IP Australia• IP Australia administers the patents, designs, trade marks and Plant Breeders Rights systems.
What is Intellectual Property• Intellectual property represents the property of your mind or intellect. In business terms, this also means your proprietary knowledge.
What is a Patent?• A patent is a right granted for any device, substance, method or process which is new, inventive and useful.• A patent is legally enforceable and gives the owner the exclusive right to commercially exploit the invention for the life of the patent. This is not automatic-you must apply for a patent to obtain exclusive rights to exploit your invention
Example• In 1972, Frank Bannigan, Managing Director of Kambrook, developed the electrical power-board. The product was hugely successful and was the basis for Kambrooks growth to become a major producer of electrical appliances.• However, the power-board was not patented and Kambrook ended up sharing the market with many other manufacturers.• According to Mr Bannigan,• Ive probably lost millions of dollars in royalties alone. Whenever I go into a department store and see the wide range of power- boards on offer, it always comes back to haunt me.
Examples of Australian• Bishops Steering Gear• Cochlears Bionic Ear• Dynamic Lifter• Orbital Engine• Hills Hoist• Victa Lawn Mower• Shepherd Castors• Hume Pipes• Automatic Totalizator• Sunshine Stripper Harvester• Refrigeration in 1868
What is copyright?• Copyright protects the original expression of ideas, not the ideas themselves. It is free and automatically safeguards your original works of art and literature, music, films, sound recording, broadcasts and computer programs from copying and certain other uses. Copyright is not registered in Australia.• Depending on the material, copyright for literary, dramatic, musical and artistic works generally lasts 70 years from the year of the authors death or from the year of first publication after the authors death.
What is a trademark?• A trade mark can be a letter, number, word, phrase, sound, smell, shape, logo, picture, aspect of packaging or any combination of these.• It is used to distinguish goods and services of one trade from those of another. This means you cant register a trade mark that directly describes your goods (e.g. radios) and services (e.g. electrician).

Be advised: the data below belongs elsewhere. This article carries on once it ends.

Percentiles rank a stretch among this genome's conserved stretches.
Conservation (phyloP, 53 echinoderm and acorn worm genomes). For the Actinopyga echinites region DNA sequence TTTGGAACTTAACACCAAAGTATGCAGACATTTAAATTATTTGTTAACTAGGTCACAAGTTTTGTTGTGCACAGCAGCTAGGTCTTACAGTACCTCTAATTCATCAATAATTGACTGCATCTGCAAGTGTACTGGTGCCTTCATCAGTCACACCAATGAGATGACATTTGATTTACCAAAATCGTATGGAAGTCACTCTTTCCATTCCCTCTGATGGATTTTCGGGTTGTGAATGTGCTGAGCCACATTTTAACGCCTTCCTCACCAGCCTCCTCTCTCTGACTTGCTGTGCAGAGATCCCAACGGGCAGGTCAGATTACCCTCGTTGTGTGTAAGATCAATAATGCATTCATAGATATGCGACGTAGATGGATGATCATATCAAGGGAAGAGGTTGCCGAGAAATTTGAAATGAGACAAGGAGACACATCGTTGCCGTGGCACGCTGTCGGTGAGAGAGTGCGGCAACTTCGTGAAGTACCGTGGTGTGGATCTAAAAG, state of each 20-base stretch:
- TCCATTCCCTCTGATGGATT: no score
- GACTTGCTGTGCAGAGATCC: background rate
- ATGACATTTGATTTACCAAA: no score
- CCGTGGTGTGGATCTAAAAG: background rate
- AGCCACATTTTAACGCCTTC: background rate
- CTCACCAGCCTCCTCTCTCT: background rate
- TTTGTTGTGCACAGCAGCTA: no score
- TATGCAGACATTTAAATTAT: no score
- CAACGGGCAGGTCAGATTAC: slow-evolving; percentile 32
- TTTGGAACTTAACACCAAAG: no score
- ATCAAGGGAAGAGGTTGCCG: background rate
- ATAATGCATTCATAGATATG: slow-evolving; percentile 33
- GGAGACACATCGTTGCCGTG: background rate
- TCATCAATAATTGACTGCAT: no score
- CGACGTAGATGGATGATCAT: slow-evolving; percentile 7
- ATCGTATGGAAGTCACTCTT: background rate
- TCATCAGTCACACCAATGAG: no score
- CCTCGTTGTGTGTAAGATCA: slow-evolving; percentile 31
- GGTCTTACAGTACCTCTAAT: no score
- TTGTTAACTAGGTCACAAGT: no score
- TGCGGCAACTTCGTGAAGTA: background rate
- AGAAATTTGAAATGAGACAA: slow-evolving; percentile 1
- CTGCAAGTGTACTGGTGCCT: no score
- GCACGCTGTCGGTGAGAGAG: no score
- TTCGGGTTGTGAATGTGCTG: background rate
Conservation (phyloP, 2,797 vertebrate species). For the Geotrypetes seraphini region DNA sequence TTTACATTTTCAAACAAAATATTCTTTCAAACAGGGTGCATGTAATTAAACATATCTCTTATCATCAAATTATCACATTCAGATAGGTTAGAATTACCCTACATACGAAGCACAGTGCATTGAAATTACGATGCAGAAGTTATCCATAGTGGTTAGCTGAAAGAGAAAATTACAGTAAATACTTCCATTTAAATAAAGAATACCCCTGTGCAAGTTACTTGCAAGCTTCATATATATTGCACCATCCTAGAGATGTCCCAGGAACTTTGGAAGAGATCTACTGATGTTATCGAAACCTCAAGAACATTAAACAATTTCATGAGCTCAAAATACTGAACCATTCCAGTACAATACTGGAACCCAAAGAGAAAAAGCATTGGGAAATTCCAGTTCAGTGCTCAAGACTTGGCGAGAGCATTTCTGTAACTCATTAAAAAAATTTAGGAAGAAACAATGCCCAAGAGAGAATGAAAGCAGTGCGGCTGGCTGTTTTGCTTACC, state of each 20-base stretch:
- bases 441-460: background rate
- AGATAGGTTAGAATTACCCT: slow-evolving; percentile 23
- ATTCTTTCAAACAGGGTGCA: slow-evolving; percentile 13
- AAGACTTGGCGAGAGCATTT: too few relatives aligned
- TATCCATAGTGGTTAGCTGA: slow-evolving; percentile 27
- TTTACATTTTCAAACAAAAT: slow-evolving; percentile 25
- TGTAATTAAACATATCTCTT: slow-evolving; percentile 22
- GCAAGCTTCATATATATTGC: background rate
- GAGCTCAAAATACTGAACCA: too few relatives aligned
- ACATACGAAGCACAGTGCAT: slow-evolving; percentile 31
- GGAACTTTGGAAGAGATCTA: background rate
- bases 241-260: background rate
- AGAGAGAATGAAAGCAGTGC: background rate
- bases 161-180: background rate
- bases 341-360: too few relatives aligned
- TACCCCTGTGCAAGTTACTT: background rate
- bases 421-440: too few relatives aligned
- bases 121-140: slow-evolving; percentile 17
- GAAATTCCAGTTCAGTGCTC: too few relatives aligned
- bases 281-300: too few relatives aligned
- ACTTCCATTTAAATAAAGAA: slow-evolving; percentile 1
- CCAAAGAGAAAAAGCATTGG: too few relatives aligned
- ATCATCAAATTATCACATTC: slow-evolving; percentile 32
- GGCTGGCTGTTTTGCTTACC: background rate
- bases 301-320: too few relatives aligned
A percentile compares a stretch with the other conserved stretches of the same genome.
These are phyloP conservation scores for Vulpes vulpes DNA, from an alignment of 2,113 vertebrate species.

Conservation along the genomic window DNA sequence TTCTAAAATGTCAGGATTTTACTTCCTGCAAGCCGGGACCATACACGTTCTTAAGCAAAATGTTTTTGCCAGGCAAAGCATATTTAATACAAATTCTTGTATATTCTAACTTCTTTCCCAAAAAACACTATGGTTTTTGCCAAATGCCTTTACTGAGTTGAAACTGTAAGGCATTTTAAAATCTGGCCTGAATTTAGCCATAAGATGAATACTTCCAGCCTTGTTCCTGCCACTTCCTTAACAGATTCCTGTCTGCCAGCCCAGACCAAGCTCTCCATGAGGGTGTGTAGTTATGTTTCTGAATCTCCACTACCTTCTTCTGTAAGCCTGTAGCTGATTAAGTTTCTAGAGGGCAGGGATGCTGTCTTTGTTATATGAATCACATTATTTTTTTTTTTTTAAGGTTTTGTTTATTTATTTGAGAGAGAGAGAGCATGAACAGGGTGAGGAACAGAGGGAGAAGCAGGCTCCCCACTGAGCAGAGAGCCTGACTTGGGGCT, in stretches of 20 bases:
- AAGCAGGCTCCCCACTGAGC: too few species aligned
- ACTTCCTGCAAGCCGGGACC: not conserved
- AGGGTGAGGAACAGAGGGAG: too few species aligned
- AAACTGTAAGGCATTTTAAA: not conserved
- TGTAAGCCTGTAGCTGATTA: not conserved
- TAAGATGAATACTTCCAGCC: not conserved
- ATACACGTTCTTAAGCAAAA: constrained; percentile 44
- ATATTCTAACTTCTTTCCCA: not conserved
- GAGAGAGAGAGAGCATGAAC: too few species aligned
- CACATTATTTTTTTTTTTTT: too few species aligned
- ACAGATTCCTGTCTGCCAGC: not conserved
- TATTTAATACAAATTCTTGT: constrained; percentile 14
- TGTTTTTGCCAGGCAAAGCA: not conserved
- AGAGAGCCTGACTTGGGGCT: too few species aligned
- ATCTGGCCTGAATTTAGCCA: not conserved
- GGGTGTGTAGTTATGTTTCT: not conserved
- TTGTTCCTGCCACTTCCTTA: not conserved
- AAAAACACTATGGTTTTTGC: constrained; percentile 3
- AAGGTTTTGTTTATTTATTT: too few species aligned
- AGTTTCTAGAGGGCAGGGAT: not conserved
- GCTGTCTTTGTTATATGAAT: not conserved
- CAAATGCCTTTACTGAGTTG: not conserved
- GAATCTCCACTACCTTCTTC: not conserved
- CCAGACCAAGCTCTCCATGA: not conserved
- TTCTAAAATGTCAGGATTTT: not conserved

Famous Australians Trademarks• Arnotts• Mortein• Penfolds• Qantas• Redheads• Vegemite• Weet-bix
What is a registered design?• A design relates to the features of shape, configuration, pattern or ornamentation which, when applied to a product, gives the product a unique appearance. A registered design can be a valuable commercial asset - registration of a design gives the owner protection for the visual appearance of the product but not how the product works.
Registered Design Examples• Electric Jug• Ken Done Bedlinen• Sebel Metal Frame Chair• A Folding Chair• A Dunlop Tyre• Speedos• Canvas Chair• Metal Fencing• Portable Cooler• Squatters Chair
Confidentiality/ Trade Secrets• A trade secret is both a type of IP and a strategy for protecting your IP.• A confidentiality agreement is often used to stop employees from revealing your secret or proprietary knowledge during and after their employment or association with your business.• Make sure you back up your trade secret with signed confidentiality agreements with every person who has knowledge of the secret.• If an agreement is breached, you will have evidence of what was agreed and protection through the law.
• A trade secret strategy is appropriate when its difficult to copy the construction, manufacturing process or formulation from the product itself; that is when reverse engineering is unlikely.